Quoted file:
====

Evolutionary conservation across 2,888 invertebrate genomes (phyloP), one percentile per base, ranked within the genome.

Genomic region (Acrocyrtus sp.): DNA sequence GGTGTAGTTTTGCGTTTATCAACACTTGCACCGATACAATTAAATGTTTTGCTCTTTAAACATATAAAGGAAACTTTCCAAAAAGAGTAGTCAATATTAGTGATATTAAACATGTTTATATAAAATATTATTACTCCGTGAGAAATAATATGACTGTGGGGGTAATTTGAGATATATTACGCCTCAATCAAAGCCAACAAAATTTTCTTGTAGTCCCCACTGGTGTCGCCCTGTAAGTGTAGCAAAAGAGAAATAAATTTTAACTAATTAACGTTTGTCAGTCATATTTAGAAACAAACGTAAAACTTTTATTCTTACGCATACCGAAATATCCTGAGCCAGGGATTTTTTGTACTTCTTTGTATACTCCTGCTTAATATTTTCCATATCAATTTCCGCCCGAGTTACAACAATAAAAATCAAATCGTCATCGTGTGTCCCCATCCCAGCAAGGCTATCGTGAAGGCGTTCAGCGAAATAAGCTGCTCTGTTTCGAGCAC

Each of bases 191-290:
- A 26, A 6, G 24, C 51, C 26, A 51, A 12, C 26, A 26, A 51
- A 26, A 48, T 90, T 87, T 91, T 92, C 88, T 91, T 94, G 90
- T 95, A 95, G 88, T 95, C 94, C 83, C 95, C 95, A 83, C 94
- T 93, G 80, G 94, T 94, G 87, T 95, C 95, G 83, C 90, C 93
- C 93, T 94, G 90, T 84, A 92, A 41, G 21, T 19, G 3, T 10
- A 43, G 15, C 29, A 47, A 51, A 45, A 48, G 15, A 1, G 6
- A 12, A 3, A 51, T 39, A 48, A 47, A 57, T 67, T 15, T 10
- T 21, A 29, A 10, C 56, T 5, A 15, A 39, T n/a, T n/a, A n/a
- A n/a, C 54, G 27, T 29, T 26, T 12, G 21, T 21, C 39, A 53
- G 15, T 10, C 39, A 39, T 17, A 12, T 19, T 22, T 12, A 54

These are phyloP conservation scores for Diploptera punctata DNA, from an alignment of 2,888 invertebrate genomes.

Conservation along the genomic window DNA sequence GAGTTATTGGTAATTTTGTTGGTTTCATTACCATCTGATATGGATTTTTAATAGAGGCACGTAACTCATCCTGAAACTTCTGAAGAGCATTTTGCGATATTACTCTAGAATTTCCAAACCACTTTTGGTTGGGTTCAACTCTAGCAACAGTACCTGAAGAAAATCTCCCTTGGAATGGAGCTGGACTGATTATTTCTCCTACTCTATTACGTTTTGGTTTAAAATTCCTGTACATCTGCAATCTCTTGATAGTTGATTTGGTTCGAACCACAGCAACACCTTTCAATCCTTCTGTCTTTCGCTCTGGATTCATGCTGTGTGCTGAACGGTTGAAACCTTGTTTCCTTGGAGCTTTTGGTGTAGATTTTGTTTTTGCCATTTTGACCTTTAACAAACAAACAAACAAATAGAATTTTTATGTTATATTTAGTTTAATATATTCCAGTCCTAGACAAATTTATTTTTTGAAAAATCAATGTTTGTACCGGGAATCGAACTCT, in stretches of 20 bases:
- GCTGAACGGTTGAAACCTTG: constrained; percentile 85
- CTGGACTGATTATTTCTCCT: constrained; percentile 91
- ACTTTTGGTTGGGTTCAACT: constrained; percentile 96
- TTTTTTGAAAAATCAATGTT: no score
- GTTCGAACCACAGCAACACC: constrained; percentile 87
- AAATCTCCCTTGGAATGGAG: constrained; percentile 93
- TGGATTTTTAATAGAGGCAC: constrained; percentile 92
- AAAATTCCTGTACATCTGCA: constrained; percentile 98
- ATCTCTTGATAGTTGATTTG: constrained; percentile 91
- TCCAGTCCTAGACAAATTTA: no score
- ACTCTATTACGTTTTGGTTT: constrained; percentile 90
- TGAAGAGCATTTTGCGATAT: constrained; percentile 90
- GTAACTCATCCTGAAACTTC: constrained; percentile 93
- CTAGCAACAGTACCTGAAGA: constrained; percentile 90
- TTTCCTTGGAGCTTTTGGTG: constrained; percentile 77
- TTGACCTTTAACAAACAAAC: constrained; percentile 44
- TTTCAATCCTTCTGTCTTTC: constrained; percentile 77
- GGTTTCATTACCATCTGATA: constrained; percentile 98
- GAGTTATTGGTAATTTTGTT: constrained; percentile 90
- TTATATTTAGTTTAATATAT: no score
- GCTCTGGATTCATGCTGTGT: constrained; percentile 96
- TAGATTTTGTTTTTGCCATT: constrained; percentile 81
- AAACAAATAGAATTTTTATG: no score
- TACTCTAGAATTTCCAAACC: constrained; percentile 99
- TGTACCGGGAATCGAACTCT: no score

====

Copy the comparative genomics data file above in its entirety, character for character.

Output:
Evolutionary conservation across 2,888 invertebrate genomes (phyloP), one percentile per base, ranked within the genome.

Genomic region (Acrocyrtus sp.): DNA sequence GGTGTAGTTTTGCGTTTATCAACACTTGCACCGATACAATTAAATGTTTTGCTCTTTAAACATATAAAGGAAACTTTCCAAAAAGAGTAGTCAATATTAGTGATATTAAACATGTTTATATAAAATATTATTACTCCGTGAGAAATAATATGACTGTGGGGGTAATTTGAGATATATTACGCCTCAATCAAAGCCAACAAAATTTTCTTGTAGTCCCCACTGGTGTCGCCCTGTAAGTGTAGCAAAAGAGAAATAAATTTTAACTAATTAACGTTTGTCAGTCATATTTAGAAACAAACGTAAAACTTTTATTCTTACGCATACCGAAATATCCTGAGCCAGGGATTTTTTGTACTTCTTTGTATACTCCTGCTTAATATTTTCCATATCAATTTCCGCCCGAGTTACAACAATAAAAATCAAATCGTCATCGTGTGTCCCCATCCCAGCAAGGCTATCGTGAAGGCGTTCAGCGAAATAAGCTGCTCTGTTTCGAGCAC

Each of bases 191-290:
- A 26, A 6, G 24, C 51, C 26, A 51, A 12, C 26, A 26, A 51
- A 26, A 48, T 90, T 87, T 91, T 92, C 88, T 91, T 94, G 90
- T 95, A 95, G 88, T 95, C 94, C 83, C 95, C 95, A 83, C 94
- T 93, G 80, G 94, T 94, G 87, T 95, C 95, G 83, C 90, C 93
- C 93, T 94, G 90, T 84, A 92, A 41, G 21, T 19, G 3, T 10
- A 43, G 15, C 29, A 47, A 51, A 45, A 48, G 15, A 1, G 6
- A 12, A 3, A 51, T 39, A 48, A 47, A 57, T 67, T 15, T 10
- T 21, A 29, A 10, C 56, T 5, A 15, A 39, T n/a, T n/a, A n/a
- A n/a, C 54, G 27, T 29, T 26, T 12, G 21, T 21, C 39, A 53
- G 15, T 10, C 39, A 39, T 17, A 12, T 19, T 22, T 12, A 54

These are phyloP conservation scores for Diploptera punctata DNA, from an alignment of 2,888 invertebrate genomes.

Conservation along the genomic window DNA sequence GAGTTATTGGTAATTTTGTTGGTTTCATTACCATCTGATATGGATTTTTAATAGAGGCACGTAACTCATCCTGAAACTTCTGAAGAGCATTTTGCGATATTACTCTAGAATTTCCAAACCACTTTTGGTTGGGTTCAACTCTAGCAACAGTACCTGAAGAAAATCTCCCTTGGAATGGAGCTGGACTGATTATTTCTCCTACTCTATTACGTTTTGGTTTAAAATTCCTGTACATCTGCAATCTCTTGATAGTTGATTTGGTTCGAACCACAGCAACACCTTTCAATCCTTCTGTCTTTCGCTCTGGATTCATGCTGTGTGCTGAACGGTTGAAACCTTGTTTCCTTGGAGCTTTTGGTGTAGATTTTGTTTTTGCCATTTTGACCTTTAACAAACAAACAAACAAATAGAATTTTTATGTTATATTTAGTTTAATATATTCCAGTCCTAGACAAATTTATTTTTTGAAAAATCAATGTTTGTACCGGGAATCGAACTCT, in stretches of 20 bases:
- GCTGAACGGTTGAAACCTTG: constrained; percentile 85
- CTGGACTGATTATTTCTCCT: constrained; percentile 91
- ACTTTTGGTTGGGTTCAACT: constrained; percentile 96
- TTTTTTGAAAAATCAATGTT: no score
- GTTCGAACCACAGCAACACC: constrained; percentile 87
- AAATCTCCCTTGGAATGGAG: constrained; percentile 93
- TGGATTTTTAATAGAGGCAC: constrained; percentile 92
- AAAATTCCTGTACATCTGCA: constrained; percentile 98
- ATCTCTTGATAGTTGATTTG: constrained; percentile 91
- TCCAGTCCTAGACAAATTTA: no score
- ACTCTATTACGTTTTGGTTT: constrained; percentile 90
- TGAAGAGCATTTTGCGATAT: constrained; percentile 90
- GTAACTCATCCTGAAACTTC: constrained; percentile 93
- CTAGCAACAGTACCTGAAGA: constrained; percentile 90
- TTTCCTTGGAGCTTTTGGTG: constrained; percentile 77
- TTGACCTTTAACAAACAAAC: constrained; percentile 44
- TTTCAATCCTTCTGTCTTTC: constrained; percentile 77
- GGTTTCATTACCATCTGATA: constrained; percentile 98
- GAGTTATTGGTAATTTTGTT: constrained; percentile 90
- TTATATTTAGTTTAATATAT: no score
- GCTCTGGATTCATGCTGTGT: constrained; percentile 96
- TAGATTTTGTTTTTGCCATT: constrained; percentile 81
- AAACAAATAGAATTTTTATG: no score
- TACTCTAGAATTTCCAAACC: constrained; percentile 99
- TGTACCGGGAATCGAACTCT: no score